Pace twin signal strength ?

Discussion in 'Satellite TV, Sky TV & FreeSat' started by claire handford, Feb 1, 2005.

  1. claire handford

    claire handford
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    The signal srength on my pace twin is between 38 and 50 % depending on which channels the tuners are on . I can only assume that this is poor , but i have not bothered about it because the picture on my panasonic 32 crt is fab on most of the channels. I have just ordered a philips 9986 32" ( stop laughing ) and the ones i looked at were not in the same league as my crt using a sky feed ( brill on dvd though ) . So to get to the point would i be wise to invest in a decent ariel know as the philips will no doubt show up any short commings. Phew ! ps what signal stengths are you getting ?
     
  2. LV426

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    Signal strength is relatively unimportant. Bit Error Rate is what matters. A low signal strength makes it more likely to suffer interference and hence more bit errors. But, if it's weak, yet clean, you will get good reception.

    The Bit Error Rate is shown as an exponential value, like 1.000E-9. To evaluate this, the most important digit is the last one (-9 in this case). The higher this number is, the better. The highest number is 9.

    If this falls to say 6 or 5, you may begin to see some blocking and freezing. Poor reception in the digital domain is always either completely unnoticeable or very very intrusive. There is no intermediate state.
     
  3. JonStatt

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    With a Sky+ box you can see the quality rate for things you are recording and not just the default transponder.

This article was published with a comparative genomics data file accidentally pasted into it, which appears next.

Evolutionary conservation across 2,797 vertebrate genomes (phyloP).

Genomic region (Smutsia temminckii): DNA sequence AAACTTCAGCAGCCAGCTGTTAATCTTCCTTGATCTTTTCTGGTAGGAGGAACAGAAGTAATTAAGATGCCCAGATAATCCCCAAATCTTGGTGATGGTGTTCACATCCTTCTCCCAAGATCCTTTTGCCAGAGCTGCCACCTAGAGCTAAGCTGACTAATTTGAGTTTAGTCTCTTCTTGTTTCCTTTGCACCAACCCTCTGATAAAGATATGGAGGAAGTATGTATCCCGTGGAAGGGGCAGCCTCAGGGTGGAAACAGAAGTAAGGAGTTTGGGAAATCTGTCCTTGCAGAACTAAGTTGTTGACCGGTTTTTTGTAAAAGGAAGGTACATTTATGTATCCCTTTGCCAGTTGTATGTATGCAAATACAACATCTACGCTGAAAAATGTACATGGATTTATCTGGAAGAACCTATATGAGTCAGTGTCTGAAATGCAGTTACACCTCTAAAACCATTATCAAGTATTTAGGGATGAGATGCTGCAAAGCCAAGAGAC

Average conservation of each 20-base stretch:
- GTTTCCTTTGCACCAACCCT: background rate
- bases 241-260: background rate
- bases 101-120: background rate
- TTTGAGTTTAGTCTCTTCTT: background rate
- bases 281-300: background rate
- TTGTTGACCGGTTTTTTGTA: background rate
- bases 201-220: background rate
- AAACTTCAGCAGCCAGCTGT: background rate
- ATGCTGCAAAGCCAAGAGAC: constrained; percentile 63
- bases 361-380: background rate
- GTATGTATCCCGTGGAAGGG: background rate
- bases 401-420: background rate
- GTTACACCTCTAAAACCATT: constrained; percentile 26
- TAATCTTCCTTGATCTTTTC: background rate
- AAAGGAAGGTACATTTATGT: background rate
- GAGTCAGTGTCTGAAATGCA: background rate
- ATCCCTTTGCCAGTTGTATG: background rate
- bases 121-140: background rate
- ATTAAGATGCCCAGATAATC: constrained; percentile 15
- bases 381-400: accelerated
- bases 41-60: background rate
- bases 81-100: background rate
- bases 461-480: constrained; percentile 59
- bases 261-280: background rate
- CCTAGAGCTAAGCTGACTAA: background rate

I have 60% on the quality reading in good weather on default transponder, 90% on BBC etc, and 50% Eurobird transponders. In poor weather I have seen it drop as low as 30% on Eurobird.

    Yet, I have still to see any picture break-up or sound glitches at all. Yet I know others who hit 30% and get many problems.

    There must be some other factors involved here that are not readable from these meters.

    Jonathan
     
  4. LV426

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    Like I said: Signal strength is relatively unimportant. Bit Error Rate is what matters. A low signal strength makes it more likely to suffer interference and hence more bit errors. But, if it's weak, yet clean, you will get good reception.
     
  5. JonStatt

    JonStatt
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    I think I may have confused by my post. The original poster, was talking about signal strength readings. I was talking about signal quality readings (= error rates), as you correctly state, quality is the important one. From my understanding of your post, the signal quality readings run 1-9 (10 not reachable). I quoted as percentages of the bar graph display (i.e 10%-90%) for quality. With a 30% quality/inverse error rate reading on Eurobird, you would have thought there would be picture break-up, yet I have none.

    Jonathan
     
  6. LV426

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    The OP was referring to the Pace Twin, which is a terrestrial Freeview receiver. It quotes both signal strength (as a numeric measure between 0 and 100) and Bit Error Rate (as an exponential value). And good reception, wholly free from glitches, shows a Bit Error rate of 1.000E-9. 1.000E-9 is another way of expressing 0.0000000001 (I think I got the right number of zeros). This is the smallest value the menu will display.

    With all digital media, there is some error tolerance. Errors are corrected, until they reach a threshold beyond which there are too many for the original signal to be recoverable. At this point what you see or hear is seriously damaged. This is why, in pretty well any digital medium, as signal deteriorates, perceived quality remains indistinguishable from perfect, until suddenly, serious disruption begins. That's the nature of digital media.
     

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